Hydrothermal dissolution of willow in hot compressed water as a model for biomass conversion

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DOIResolve DOI: http://doi.org/10.1016/j.fuel.2006.11.005
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TypeArticle
Journal titleFuel
Volume86
Issue10-11
Pages16141622; # of pages: 9
SubjectHydrothermal; biomass; willow
AbstractBiomass has wide applications as a source of clean energy and as a raw material for different chemical stocks. Dissolution of willow as a model system for biomass conversion has been investigated in the 200–350 °C temperature range. The dissolution process was studied using a batch-type (diamond-anvil cell) and a continuous flow process reactor. A 95% dissolution of willow was achieved. The lignin and hemicellulose in willow were fragmented and dissolved at a temperature as low as 200 °C and a pressure of 10 MPa. Cellulose dissolved in the 280–320 °C temperature range. A dissolution mechanism is proposed, which involves a rapid fragmentation and hydrolysis of lignin, hemicellulose and cellulose to form oligomers and other water–soluble products, such as glucose. The re-condensation behavior of the dissolved oligomers is the main challenge for efficient dissolution. A continuous flow process is more effective and simpler in this regard than is a batch process. The results of this work show that hot, compressed water affords a viable alternative to corrosive chemicals and toxic solvents, thereby facilitating the utilization of biomass as a source of renewable fuel and chemical feedstocks.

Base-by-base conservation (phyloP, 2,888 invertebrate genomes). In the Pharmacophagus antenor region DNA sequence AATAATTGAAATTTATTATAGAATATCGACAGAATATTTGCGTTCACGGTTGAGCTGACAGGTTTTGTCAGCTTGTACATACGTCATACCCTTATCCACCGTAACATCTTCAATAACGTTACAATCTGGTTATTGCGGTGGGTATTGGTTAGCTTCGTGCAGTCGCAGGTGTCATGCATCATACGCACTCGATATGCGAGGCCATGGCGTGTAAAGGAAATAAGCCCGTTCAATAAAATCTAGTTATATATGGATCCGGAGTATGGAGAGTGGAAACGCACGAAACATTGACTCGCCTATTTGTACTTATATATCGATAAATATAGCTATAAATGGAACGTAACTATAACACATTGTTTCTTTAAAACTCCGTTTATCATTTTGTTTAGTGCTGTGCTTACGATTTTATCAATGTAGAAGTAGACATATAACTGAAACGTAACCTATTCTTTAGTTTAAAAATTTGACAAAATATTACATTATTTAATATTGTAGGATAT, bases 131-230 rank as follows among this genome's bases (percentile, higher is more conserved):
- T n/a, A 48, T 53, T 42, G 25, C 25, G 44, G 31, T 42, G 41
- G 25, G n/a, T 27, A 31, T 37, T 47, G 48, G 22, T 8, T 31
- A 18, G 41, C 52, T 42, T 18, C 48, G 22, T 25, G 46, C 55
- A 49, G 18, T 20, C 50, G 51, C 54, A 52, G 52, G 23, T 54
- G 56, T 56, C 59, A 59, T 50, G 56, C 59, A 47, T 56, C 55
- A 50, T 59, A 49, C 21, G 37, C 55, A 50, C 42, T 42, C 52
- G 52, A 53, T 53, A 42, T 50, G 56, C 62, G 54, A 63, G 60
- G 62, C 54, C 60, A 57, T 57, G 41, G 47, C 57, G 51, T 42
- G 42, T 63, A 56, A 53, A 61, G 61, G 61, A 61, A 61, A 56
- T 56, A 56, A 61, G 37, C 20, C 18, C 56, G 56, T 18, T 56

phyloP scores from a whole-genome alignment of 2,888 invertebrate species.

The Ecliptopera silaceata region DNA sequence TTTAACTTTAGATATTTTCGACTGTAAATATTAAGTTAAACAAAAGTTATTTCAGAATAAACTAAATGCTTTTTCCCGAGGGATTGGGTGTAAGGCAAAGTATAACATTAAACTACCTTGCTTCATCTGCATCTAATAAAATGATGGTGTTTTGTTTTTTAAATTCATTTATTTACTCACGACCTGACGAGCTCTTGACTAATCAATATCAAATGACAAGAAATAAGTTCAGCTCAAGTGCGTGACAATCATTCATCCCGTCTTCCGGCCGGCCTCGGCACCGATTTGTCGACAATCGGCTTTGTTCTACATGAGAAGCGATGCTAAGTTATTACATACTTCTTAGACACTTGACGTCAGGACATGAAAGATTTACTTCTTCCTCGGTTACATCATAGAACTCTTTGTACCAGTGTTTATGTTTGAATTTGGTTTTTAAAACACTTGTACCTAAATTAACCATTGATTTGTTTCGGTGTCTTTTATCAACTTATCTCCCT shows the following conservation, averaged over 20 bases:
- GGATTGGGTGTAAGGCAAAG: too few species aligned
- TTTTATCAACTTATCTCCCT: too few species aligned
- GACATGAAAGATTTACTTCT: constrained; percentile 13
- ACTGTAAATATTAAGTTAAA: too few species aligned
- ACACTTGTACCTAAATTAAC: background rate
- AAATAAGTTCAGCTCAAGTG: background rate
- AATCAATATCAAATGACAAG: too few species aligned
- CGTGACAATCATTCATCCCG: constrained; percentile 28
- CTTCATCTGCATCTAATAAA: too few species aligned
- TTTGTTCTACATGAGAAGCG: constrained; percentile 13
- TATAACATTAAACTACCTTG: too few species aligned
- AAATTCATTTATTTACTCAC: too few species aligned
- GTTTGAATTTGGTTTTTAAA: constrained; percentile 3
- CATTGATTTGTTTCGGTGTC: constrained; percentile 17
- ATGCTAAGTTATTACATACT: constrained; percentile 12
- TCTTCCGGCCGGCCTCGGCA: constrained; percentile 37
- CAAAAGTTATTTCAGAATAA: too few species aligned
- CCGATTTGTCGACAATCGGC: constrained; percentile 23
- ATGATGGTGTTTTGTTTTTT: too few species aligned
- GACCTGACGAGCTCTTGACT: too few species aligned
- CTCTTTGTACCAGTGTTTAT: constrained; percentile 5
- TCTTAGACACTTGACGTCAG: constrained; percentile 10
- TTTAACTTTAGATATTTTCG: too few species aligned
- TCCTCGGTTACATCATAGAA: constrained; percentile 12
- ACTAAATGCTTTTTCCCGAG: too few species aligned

Publication date
AffiliationNational Research Council Canada; NRC Biotechnology Research Institute
Peer reviewedNo
NRC number49014
NPARC number3539381
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Record identifier05666265-15fc-4a52-bc83-0bb4a3191383
Record created2009-03-01
Record modified2016-05-09
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